Obviously, some lectins have more toxic effects than others, as evidenced by the example above, but all lectins have some effect on the body. This is the reason that grains, beans, and other lectin containing foods cannot be eaten raw.

Lectins are capable of harming the lining of the intestines, especially the microvilli. This happens when the lectins bind to the protein receptors in the intestinal lining, causing damage.

When the intestines are damaged, lectins, and the foods that they bind to, can pass through the intestinal wall and into the blood stream. These sticky molecules can then wreak havoc in the bloodstream.

Once lectins are floating around in the bloodstream, they can bind to any carbohydrate containing protein cells, including insulin and leptin receptors, desensitizing them. Without proper insulin and leptin function, problems like diabetes and metabolic syndrome can emerge. It is speculated that lectins may cause insulin and leptin resistance, two major factors in obesity and diabetes. As Whole Health Source explains:

What is not so speculative is that once you’re leptin-resistant, you become obese and insulin resistant, and at that point you are intolerant to any type of carbohydrate. This may explain the efficacy of carbohydrate restriction in weight loss and improving general health.

Wikipedia adds:

Lectin may cause leptin resistance, affecting its functions (signal have high levels of leptin and several effects gathering to protect from lipid overload), as indicated by studies on effects of single nucleotide polymorphisms on the function of leptin and the leptin receptor.[9]

Such leptin resistance may translate into diseases, notably it could be responsible for obesity in humans who have high levels of leptin.

Lectins also have the potential to bind to any carbohydrate containing tissue in the body, from the thyroid to the heart. (Maybe beans aren’t so good for the heart after all!). My personal theory is that sticky particles and pre-digested food floating around in the bloodstream does much more to clog arteries than slippery saturated fats, which get the bad rap!

So, lectins can contribute to disease and obesity when they pass through the intestinal wall and float through our bloodstream with other parts of pre-digested food. Personally,I’m not a big fan of the idea of partially digested food floating around in my blood, so is there a solution?

Reducing Lectin in Beans and Grains

I certainly don’t want to let beans take all the heat here! Grains contain just as high of levels of lectins and can wreak just as much havoc, if not more.

All plants, in fact, contain lectins in varying amounts. Grains and beans (especially soybeans and peanuts) have especially high concentrations, along with nuts, pasteurized dairy, and genetically modified foods.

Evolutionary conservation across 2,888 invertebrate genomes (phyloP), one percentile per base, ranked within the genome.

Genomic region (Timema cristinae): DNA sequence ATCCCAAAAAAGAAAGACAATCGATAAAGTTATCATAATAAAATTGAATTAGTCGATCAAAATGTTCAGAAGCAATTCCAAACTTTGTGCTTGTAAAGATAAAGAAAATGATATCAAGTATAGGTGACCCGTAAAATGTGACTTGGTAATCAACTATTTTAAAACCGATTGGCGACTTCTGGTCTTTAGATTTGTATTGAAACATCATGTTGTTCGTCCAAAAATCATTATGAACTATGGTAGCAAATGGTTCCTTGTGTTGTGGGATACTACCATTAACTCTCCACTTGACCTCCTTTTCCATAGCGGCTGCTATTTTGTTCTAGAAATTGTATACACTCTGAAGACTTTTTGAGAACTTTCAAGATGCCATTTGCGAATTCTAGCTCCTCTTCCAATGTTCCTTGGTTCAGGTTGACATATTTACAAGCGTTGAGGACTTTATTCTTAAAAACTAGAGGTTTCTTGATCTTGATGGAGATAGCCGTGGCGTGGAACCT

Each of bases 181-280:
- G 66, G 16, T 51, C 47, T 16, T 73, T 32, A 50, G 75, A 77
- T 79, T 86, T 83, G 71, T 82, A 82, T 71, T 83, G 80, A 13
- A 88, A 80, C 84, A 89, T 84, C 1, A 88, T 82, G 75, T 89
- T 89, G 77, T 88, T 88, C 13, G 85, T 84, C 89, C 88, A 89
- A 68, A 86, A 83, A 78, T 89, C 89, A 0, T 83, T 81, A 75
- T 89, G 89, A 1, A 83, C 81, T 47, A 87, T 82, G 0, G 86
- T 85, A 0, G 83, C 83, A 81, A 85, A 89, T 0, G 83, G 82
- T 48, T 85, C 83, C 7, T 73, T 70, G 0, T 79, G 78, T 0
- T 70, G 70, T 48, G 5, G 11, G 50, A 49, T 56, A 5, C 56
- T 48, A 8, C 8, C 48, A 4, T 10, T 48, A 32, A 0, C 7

The harmful effects of lectins (and phytic acid) can be mitigated some by using traditional methods of perpetration, like sprouting, fermenting, and soaking, though even these do not remove the lectins completely. Unfortunately, these methods are rarely practiced anymore, and grains in the processed forms we typically consume are little lectin powerhouses.

Over time, these lectins can cause serious damage to the intestinal lining and eventually cellular damage within the body.

What Level of Lectin Consumption is Safe?

This is a difficult question with no single answer. Certainly, if foods containing high levels of lectins are going to be consumed, traditional methods like soaking, fermenting, and sprouting should be used to minimize the lectin content.

My personal recommendation is the get rid of the highest sources of lectins and reduce the other sources if possible. From Wikipedia:

Foods with high concentrations of lectins, such as beans, cereal grains, seeds, and nuts, may be harmful if consumed in excess in uncooked or improperly cooked form. Adverse effects may include nutritional deficiencies, and immune (allergic) reactions7. Possibly, most effects of lectins are due to gastrointestinal distress through interaction of the lectins with the gut epithelial cells. A recent in vitrostudy has suggested that the mechanism of lectin damage may occur by interfering with the repair of already-damaged epithelial cells.8

Personally, I avoid the grains (and legumes except rare occasions), soak nuts overnight, and trust that the much lower levels in other plants won’t harm my intestines too much. Removing all processed and commercially prepared foods will remove the worst offenders: grains and soy.

If you are overweight or attempting to lose weight, a more stringent avoidance of lectins might be helpful. Since lectins can bind to leptin and insulin receptors, they can increase resistance to carbohydrates and cause weight gain or inability to lose weight.

For many, avoiding lectins, especially for a year or so, can help heal the intestinal lining, and facilitate weight loss, reduction of allergy symptoms, and other health improvements.

So, I guess second grade logic isn’t so solid after all…. beans aren’t necessarily good for the heart, though other parts of the saying still ring true!

Do you eat beans? If so, what kind(s)? Share below!